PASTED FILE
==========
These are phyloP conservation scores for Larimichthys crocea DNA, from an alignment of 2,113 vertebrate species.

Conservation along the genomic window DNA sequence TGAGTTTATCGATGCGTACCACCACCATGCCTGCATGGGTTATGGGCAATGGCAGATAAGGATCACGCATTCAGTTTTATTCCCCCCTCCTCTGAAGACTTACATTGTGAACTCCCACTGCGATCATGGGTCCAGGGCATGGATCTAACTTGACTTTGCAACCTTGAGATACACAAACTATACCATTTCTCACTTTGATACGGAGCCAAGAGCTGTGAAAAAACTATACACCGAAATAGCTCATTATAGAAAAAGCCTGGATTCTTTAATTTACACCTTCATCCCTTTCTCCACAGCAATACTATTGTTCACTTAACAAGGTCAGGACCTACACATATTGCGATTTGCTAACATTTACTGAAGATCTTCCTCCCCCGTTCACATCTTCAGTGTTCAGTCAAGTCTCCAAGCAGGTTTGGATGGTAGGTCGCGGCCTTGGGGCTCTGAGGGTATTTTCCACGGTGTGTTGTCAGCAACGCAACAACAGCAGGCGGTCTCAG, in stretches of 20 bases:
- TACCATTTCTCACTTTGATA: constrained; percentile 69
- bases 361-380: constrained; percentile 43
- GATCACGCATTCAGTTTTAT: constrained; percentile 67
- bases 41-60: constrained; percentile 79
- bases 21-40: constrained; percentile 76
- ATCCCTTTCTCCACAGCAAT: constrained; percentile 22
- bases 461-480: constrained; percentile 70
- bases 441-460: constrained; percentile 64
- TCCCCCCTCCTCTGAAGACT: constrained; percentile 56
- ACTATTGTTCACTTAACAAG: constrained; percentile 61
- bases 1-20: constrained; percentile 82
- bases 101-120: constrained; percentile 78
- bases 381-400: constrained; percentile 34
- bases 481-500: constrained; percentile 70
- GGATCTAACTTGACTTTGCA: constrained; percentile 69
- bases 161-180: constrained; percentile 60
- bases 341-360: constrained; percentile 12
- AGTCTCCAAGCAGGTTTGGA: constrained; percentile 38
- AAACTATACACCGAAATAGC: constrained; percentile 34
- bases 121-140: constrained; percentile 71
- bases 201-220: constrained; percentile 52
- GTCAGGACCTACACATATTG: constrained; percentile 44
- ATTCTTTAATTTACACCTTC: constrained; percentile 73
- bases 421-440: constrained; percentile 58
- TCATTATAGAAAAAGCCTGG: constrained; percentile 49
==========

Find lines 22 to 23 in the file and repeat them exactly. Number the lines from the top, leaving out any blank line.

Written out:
- bases 121-140: constrained; percentile 71
- bases 201-220: constrained; percentile 52